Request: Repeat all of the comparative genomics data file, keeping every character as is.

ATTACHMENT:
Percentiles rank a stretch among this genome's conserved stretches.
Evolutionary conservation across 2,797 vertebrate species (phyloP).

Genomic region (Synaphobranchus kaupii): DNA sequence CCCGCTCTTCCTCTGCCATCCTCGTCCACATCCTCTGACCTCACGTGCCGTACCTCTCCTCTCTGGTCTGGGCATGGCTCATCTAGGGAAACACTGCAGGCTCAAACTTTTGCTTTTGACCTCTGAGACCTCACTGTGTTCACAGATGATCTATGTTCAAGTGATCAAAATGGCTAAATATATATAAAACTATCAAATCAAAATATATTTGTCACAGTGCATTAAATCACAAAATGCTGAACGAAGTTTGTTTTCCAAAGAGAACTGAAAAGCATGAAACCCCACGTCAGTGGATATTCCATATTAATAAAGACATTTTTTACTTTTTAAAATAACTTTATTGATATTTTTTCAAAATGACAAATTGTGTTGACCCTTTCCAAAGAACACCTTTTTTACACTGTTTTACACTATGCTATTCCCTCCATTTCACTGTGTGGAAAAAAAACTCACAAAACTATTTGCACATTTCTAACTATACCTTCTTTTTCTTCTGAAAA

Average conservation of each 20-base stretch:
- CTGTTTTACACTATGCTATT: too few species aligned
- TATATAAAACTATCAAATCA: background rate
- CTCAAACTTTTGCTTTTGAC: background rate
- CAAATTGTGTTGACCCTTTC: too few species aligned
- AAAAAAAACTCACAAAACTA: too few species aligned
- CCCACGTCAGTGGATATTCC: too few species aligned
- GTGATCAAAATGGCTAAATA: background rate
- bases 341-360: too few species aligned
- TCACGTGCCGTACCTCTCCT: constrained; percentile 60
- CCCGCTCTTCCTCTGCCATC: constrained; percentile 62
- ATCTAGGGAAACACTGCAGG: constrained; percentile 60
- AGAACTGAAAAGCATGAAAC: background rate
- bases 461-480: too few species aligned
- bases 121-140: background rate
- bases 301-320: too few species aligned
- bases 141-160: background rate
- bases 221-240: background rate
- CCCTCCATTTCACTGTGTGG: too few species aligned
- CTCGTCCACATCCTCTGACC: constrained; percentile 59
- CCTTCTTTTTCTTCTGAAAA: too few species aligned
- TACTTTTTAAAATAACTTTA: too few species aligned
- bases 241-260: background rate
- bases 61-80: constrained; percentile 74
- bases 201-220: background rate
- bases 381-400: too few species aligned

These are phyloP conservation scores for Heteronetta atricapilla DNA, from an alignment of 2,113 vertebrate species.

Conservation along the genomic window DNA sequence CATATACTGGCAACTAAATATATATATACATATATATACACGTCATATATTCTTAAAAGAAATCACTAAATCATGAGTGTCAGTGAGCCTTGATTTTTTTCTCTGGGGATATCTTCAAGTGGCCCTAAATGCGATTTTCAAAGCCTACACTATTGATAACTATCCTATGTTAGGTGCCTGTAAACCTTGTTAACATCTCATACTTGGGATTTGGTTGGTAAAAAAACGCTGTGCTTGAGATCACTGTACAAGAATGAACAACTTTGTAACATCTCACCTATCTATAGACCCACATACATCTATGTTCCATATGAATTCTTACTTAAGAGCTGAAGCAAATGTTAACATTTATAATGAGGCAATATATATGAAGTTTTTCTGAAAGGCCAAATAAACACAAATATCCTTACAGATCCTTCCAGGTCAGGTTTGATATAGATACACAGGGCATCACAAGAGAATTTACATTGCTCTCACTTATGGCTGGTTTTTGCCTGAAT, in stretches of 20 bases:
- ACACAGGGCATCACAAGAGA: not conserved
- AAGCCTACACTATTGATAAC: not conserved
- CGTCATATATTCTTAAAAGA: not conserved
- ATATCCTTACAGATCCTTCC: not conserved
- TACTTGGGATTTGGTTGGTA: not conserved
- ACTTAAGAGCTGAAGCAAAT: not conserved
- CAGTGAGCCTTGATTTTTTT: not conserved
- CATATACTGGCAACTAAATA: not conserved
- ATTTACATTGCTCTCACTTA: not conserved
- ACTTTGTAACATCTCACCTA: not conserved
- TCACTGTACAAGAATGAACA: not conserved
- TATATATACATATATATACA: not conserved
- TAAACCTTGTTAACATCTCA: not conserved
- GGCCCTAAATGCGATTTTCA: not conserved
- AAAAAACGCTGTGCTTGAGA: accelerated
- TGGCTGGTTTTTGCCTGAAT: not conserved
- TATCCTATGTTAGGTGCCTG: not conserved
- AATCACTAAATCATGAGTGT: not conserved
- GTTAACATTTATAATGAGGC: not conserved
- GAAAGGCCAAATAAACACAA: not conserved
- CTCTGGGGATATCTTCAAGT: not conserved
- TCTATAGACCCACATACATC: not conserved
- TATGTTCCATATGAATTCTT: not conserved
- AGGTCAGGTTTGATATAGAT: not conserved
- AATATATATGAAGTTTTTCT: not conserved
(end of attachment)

Percentiles rank a stretch among this genome's conserved stretches.
Evolutionary conservation across 2,797 vertebrate species (phyloP).

Genomic region (Synaphobranchus kaupii): DNA sequence CCCGCTCTTCCTCTGCCATCCTCGTCCACATCCTCTGACCTCACGTGCCGTACCTCTCCTCTCTGGTCTGGGCATGGCTCATCTAGGGAAACACTGCAGGCTCAAACTTTTGCTTTTGACCTCTGAGACCTCACTGTGTTCACAGATGATCTATGTTCAAGTGATCAAAATGGCTAAATATATATAAAACTATCAAATCAAAATATATTTGTCACAGTGCATTAAATCACAAAATGCTGAACGAAGTTTGTTTTCCAAAGAGAACTGAAAAGCATGAAACCCCACGTCAGTGGATATTCCATATTAATAAAGACATTTTTTACTTTTTAAAATAACTTTATTGATATTTTTTCAAAATGACAAATTGTGTTGACCCTTTCCAAAGAACACCTTTTTTACACTGTTTTACACTATGCTATTCCCTCCATTTCACTGTGTGGAAAAAAAACTCACAAAACTATTTGCACATTTCTAACTATACCTTCTTTTTCTTCTGAAAA

Average conservation of each 20-base stretch:
- CTGTTTTACACTATGCTATT: too few species aligned
- TATATAAAACTATCAAATCA: background rate
- CTCAAACTTTTGCTTTTGAC: background rate
- CAAATTGTGTTGACCCTTTC: too few species aligned
- AAAAAAAACTCACAAAACTA: too few species aligned
- CCCACGTCAGTGGATATTCC: too few species aligned
- GTGATCAAAATGGCTAAATA: background rate
- bases 341-360: too few species aligned
- TCACGTGCCGTACCTCTCCT: constrained; percentile 60
- CCCGCTCTTCCTCTGCCATC: constrained; percentile 62
- ATCTAGGGAAACACTGCAGG: constrained; percentile 60
- AGAACTGAAAAGCATGAAAC: background rate
- bases 461-480: too few species aligned
- bases 121-140: background rate
- bases 301-320: too few species aligned
- bases 141-160: background rate
- bases 221-240: background rate
- CCCTCCATTTCACTGTGTGG: too few species aligned
- CTCGTCCACATCCTCTGACC: constrained; percentile 59
- CCTTCTTTTTCTTCTGAAAA: too few species aligned
- TACTTTTTAAAATAACTTTA: too few species aligned
- bases 241-260: background rate
- bases 61-80: constrained; percentile 74
- bases 201-220: background rate
- bases 381-400: too few species aligned

These are phyloP conservation scores for Heteronetta atricapilla DNA, from an alignment of 2,113 vertebrate species.

Conservation along the genomic window DNA sequence CATATACTGGCAACTAAATATATATATACATATATATACACGTCATATATTCTTAAAAGAAATCACTAAATCATGAGTGTCAGTGAGCCTTGATTTTTTTCTCTGGGGATATCTTCAAGTGGCCCTAAATGCGATTTTCAAAGCCTACACTATTGATAACTATCCTATGTTAGGTGCCTGTAAACCTTGTTAACATCTCATACTTGGGATTTGGTTGGTAAAAAAACGCTGTGCTTGAGATCACTGTACAAGAATGAACAACTTTGTAACATCTCACCTATCTATAGACCCACATACATCTATGTTCCATATGAATTCTTACTTAAGAGCTGAAGCAAATGTTAACATTTATAATGAGGCAATATATATGAAGTTTTTCTGAAAGGCCAAATAAACACAAATATCCTTACAGATCCTTCCAGGTCAGGTTTGATATAGATACACAGGGCATCACAAGAGAATTTACATTGCTCTCACTTATGGCTGGTTTTTGCCTGAAT, in stretches of 20 bases:
- ACACAGGGCATCACAAGAGA: not conserved
- AAGCCTACACTATTGATAAC: not conserved
- CGTCATATATTCTTAAAAGA: not conserved
- ATATCCTTACAGATCCTTCC: not conserved
- TACTTGGGATTTGGTTGGTA: not conserved
- ACTTAAGAGCTGAAGCAAAT: not conserved
- CAGTGAGCCTTGATTTTTTT: not conserved
- CATATACTGGCAACTAAATA: not conserved
- ATTTACATTGCTCTCACTTA: not conserved
- ACTTTGTAACATCTCACCTA: not conserved
- TCACTGTACAAGAATGAACA: not conserved
- TATATATACATATATATACA: not conserved
- TAAACCTTGTTAACATCTCA: not conserved
- GGCCCTAAATGCGATTTTCA: not conserved
- AAAAAACGCTGTGCTTGAGA: accelerated
- TGGCTGGTTTTTGCCTGAAT: not conserved
- TATCCTATGTTAGGTGCCTG: not conserved
- AATCACTAAATCATGAGTGT: not conserved
- GTTAACATTTATAATGAGGC: not conserved
- GAAAGGCCAAATAAACACAA: not conserved
- CTCTGGGGATATCTTCAAGT: not conserved
- TCTATAGACCCACATACATC: not conserved
- TATGTTCCATATGAATTCTT: not conserved
- AGGTCAGGTTTGATATAGAT: not conserved
- AATATATATGAAGTTTTTCT: not conserved